Senior students from Ōhinetahi Governors Bay School are doing their bit to adapt to and reduce the impact of climate change.
Student Flynn Lockwood says they are learning about climate change and how they can prepare for and reduce its impacts.
“We’re also learning about future forecasting, to see how much the sea levels could rise in Lyttelton Harbour due to climate change,” Flynn says.
This has included looking at the impacts of rising sea levels on their district and brainstorming ideas about how their community can respond to these changes.
Low-lying coastal and inland communities in Ōtautahi Christchurch and Te Pātaka-o-Rākaihautū Banks Peninsula will be affected by rising sea levels and experience increased coastal flooding, erosion, and rising groundwater.
“If we don’t act now, in 50 years our houses might have to move back, our walking tracks might have to close, and the Port could be flooded.”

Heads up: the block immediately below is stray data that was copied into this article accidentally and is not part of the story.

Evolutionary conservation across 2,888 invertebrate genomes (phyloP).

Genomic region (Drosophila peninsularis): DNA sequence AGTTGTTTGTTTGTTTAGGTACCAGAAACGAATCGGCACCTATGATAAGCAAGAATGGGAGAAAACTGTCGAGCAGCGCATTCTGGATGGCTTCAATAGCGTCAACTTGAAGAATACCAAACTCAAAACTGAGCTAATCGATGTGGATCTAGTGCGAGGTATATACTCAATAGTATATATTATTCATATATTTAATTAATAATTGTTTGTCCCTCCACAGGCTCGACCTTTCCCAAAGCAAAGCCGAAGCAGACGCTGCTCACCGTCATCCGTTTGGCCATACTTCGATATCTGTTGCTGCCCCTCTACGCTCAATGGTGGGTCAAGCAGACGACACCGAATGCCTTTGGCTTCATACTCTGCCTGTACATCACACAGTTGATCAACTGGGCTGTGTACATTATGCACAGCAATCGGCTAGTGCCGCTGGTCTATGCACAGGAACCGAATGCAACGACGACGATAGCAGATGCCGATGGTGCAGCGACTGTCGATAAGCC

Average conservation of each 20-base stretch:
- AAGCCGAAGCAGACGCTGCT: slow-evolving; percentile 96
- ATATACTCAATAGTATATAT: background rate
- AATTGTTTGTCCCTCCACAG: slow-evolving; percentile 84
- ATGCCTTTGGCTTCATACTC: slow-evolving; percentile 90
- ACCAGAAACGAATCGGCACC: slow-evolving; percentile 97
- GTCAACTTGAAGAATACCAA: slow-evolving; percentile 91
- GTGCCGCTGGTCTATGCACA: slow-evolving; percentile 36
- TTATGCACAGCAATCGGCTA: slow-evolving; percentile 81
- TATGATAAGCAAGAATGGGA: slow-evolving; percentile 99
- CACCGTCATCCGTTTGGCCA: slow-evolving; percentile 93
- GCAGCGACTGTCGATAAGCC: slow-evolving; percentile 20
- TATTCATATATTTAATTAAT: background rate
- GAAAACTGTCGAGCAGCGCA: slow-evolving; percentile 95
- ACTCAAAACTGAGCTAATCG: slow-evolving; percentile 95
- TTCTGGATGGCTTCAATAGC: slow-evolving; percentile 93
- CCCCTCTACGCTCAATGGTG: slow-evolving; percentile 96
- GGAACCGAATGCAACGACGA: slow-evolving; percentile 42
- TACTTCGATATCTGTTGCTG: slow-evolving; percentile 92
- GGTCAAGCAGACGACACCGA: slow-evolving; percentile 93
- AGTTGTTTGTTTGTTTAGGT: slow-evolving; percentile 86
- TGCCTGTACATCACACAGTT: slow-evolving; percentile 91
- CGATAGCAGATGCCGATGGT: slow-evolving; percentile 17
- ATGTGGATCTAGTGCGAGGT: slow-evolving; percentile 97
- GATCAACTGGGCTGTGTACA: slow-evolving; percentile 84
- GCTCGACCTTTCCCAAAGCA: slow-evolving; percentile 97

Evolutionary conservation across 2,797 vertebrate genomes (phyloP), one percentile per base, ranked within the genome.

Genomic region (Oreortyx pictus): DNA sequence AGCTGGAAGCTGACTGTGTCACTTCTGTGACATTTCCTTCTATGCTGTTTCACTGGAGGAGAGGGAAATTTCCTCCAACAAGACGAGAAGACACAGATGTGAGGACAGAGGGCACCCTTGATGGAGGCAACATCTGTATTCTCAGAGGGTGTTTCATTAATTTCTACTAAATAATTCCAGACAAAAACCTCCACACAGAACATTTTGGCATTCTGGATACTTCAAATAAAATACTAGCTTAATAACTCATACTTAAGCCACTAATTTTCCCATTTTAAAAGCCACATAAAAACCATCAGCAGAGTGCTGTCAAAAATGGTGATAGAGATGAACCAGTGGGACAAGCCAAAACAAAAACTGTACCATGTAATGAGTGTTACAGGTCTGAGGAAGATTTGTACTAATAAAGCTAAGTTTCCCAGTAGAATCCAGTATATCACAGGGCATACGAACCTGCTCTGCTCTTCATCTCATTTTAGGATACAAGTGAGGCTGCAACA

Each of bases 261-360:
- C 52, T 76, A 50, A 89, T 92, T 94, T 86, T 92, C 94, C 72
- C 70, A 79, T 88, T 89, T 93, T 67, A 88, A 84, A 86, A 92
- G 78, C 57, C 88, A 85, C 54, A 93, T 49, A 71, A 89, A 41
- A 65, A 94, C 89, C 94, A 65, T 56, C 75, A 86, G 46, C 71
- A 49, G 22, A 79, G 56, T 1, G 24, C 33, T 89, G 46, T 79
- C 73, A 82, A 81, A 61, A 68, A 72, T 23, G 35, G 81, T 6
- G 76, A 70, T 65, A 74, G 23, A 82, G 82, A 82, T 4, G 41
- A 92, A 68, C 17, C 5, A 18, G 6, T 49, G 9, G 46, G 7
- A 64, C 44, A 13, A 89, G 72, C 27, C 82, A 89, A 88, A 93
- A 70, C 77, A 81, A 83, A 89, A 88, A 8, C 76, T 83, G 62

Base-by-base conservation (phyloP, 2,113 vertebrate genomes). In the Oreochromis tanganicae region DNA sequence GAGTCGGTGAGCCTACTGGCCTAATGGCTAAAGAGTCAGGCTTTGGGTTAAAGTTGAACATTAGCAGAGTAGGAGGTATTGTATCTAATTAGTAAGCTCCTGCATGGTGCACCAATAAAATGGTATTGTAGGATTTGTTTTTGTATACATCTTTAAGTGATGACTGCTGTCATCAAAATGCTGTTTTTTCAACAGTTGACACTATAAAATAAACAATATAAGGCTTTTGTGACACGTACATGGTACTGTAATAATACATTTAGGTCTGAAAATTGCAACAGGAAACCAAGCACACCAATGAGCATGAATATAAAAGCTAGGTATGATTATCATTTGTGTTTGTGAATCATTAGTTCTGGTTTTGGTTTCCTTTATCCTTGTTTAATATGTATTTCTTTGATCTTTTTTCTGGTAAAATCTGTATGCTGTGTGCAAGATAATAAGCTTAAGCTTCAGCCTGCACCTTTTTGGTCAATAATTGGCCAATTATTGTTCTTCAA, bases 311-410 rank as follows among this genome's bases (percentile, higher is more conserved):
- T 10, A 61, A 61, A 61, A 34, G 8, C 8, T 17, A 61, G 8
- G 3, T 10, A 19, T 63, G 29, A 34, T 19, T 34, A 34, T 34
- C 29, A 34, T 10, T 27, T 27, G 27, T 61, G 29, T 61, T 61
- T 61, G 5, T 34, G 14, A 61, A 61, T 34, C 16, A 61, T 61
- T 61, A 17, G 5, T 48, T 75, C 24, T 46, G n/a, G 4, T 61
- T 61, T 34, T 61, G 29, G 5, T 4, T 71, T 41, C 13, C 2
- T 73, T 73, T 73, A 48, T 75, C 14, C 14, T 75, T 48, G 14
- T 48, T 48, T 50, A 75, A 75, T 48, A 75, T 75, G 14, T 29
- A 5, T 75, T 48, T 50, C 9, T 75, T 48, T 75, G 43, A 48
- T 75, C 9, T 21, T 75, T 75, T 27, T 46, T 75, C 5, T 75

Student Sasha Harwood says the school has already made positive changes to help reduce their impact on the environment.
“We have already started a climate change club to teach other students at our school about climate change is and how to adapt to it,” Sasha says.
Ōhinetahi School is one of several low lying coastal and inland schools learning about climate change as part of the national ‘Climate change: Prepare today, live well tomorrow’ learning programme, developed by Future Curious Ltd and supported by the Ministry for Education.
The Christchurch City Council has been assisting with its delivery locally including additional lessons to raise awareness and start conversations with communities about the impacts of sea level rise and how we can respond as a city.